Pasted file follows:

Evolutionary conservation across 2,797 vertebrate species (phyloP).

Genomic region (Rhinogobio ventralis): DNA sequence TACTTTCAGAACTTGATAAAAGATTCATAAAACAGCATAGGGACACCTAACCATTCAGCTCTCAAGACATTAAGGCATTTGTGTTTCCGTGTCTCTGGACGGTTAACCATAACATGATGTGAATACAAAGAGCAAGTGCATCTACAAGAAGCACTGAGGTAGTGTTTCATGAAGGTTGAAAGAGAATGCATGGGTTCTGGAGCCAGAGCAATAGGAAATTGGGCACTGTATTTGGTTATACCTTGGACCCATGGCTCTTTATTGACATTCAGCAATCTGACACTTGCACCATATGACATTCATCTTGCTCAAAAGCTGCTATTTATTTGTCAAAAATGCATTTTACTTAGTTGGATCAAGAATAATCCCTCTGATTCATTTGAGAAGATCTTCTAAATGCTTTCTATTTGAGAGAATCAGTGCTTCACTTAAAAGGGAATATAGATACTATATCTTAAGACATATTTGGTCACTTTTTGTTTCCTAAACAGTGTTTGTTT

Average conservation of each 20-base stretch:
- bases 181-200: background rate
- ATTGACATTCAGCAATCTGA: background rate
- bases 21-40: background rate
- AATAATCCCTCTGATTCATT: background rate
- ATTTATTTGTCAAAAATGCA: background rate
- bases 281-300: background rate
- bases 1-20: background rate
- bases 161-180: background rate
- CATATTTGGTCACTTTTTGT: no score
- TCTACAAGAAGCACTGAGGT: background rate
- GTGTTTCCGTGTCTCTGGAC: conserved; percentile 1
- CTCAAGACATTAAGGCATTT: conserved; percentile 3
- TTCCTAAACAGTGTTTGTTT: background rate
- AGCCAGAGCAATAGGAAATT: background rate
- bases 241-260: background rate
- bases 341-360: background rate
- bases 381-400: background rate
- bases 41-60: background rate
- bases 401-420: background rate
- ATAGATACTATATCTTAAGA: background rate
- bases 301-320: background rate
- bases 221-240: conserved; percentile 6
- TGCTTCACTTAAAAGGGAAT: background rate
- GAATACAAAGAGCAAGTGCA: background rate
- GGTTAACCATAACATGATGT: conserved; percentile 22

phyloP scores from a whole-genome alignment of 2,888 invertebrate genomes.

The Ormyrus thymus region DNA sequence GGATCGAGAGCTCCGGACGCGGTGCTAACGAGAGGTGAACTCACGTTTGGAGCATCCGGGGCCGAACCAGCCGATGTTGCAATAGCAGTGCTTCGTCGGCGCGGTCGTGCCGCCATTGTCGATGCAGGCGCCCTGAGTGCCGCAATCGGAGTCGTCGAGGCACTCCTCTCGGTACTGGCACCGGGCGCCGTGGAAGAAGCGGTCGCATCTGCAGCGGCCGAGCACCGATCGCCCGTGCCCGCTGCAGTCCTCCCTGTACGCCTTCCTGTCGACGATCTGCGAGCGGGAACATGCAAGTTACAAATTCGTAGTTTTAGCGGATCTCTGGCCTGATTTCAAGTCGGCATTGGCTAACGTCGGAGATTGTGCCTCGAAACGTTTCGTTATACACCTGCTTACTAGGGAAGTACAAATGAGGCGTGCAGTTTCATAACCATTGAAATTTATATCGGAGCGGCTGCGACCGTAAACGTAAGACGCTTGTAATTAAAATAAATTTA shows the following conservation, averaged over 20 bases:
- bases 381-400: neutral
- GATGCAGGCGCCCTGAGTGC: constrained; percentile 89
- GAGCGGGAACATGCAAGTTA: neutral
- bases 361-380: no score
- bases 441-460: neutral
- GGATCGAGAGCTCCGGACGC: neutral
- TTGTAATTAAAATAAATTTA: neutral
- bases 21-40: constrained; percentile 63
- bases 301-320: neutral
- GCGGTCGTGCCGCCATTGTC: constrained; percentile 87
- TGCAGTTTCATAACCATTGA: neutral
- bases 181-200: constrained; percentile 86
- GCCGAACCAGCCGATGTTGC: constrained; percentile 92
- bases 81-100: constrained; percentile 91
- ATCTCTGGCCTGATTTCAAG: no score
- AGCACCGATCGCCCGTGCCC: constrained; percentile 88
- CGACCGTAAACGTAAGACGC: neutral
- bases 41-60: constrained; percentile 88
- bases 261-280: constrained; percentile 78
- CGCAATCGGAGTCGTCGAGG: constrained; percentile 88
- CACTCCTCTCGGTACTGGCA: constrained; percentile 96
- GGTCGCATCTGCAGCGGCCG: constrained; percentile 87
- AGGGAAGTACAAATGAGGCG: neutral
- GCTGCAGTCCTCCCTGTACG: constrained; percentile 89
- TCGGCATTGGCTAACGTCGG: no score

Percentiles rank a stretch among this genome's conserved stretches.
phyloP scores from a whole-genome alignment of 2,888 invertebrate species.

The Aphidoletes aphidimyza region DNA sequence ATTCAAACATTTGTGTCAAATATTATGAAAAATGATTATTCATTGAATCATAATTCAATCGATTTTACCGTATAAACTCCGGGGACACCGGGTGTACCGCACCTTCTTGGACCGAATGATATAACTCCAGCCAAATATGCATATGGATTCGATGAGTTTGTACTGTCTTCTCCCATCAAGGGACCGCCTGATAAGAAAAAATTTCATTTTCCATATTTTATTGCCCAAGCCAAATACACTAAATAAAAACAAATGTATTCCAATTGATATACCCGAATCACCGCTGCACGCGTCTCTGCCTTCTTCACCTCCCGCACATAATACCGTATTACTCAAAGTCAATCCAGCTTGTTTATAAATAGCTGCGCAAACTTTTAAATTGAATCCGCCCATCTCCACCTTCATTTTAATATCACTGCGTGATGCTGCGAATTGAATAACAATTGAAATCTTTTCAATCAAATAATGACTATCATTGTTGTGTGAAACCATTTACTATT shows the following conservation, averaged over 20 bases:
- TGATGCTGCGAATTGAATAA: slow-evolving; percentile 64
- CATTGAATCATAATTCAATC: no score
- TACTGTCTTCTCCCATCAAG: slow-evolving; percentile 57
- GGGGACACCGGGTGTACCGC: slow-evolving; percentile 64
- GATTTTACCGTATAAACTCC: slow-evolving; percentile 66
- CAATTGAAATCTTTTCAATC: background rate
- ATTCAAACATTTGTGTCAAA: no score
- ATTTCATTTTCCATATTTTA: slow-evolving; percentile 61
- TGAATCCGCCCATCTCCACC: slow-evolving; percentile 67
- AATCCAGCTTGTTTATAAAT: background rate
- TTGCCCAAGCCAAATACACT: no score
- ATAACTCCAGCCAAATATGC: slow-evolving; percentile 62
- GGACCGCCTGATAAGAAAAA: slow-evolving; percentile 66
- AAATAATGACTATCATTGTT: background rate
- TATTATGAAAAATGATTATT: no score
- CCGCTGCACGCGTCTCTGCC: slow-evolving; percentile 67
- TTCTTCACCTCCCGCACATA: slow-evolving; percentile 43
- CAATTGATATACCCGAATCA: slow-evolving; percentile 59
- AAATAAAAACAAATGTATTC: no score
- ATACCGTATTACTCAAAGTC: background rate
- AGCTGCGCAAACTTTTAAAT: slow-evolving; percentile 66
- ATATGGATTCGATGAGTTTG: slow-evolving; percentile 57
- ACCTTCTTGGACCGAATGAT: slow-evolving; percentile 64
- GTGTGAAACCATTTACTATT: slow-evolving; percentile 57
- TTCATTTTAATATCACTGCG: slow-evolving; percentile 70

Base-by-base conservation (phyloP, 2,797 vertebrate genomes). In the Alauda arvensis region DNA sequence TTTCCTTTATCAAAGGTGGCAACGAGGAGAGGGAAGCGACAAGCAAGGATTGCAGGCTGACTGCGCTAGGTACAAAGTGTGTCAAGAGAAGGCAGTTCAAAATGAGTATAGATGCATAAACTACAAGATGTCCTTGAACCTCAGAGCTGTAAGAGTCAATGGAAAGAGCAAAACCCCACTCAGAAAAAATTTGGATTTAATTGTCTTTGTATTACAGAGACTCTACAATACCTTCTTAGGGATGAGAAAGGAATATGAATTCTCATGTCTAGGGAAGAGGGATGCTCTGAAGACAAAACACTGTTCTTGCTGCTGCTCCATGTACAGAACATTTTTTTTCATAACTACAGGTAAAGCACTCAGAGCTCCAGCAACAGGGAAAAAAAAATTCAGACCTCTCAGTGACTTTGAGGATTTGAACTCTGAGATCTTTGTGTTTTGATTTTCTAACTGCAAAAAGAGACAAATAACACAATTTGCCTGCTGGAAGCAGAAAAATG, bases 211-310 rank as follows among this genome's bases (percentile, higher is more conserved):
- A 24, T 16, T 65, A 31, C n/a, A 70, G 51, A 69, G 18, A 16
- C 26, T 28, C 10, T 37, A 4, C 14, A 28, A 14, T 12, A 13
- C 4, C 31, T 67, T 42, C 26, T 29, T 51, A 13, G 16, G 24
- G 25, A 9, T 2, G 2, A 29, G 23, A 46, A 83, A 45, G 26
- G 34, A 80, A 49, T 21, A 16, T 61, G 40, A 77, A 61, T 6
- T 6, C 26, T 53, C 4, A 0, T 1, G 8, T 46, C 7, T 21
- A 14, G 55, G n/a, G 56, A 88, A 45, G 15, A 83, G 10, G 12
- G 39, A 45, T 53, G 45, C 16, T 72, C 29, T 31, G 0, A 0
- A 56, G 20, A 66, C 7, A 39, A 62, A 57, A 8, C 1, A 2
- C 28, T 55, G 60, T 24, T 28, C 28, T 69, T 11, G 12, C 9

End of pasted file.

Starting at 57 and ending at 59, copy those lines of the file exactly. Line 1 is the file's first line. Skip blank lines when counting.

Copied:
phyloP scores from a whole-genome alignment of 2,888 invertebrate species.

The Aphidoletes aphidimyza region DNA sequence ATTCAAACATTTGTGTCAAATATTATGAAAAATGATTATTCATTGAATCATAATTCAATCGATTTTACCGTATAAACTCCGGGGACACCGGGTGTACCGCACCTTCTTGGACCGAATGATATAACTCCAGCCAAATATGCATATGGATTCGATGAGTTTGTACTGTCTTCTCCCATCAAGGGACCGCCTGATAAGAAAAAATTTCATTTTCCATATTTTATTGCCCAAGCCAAATACACTAAATAAAAACAAATGTATTCCAATTGATATACCCGAATCACCGCTGCACGCGTCTCTGCCTTCTTCACCTCCCGCACATAATACCGTATTACTCAAAGTCAATCCAGCTTGTTTATAAATAGCTGCGCAAACTTTTAAATTGAATCCGCCCATCTCCACCTTCATTTTAATATCACTGCGTGATGCTGCGAATTGAATAACAATTGAAATCTTTTCAATCAAATAATGACTATCATTGTTGTGTGAAACCATTTACTATT shows the following conservation, averaged over 20 bases:
- TGATGCTGCGAATTGAATAA: slow-evolving; percentile 64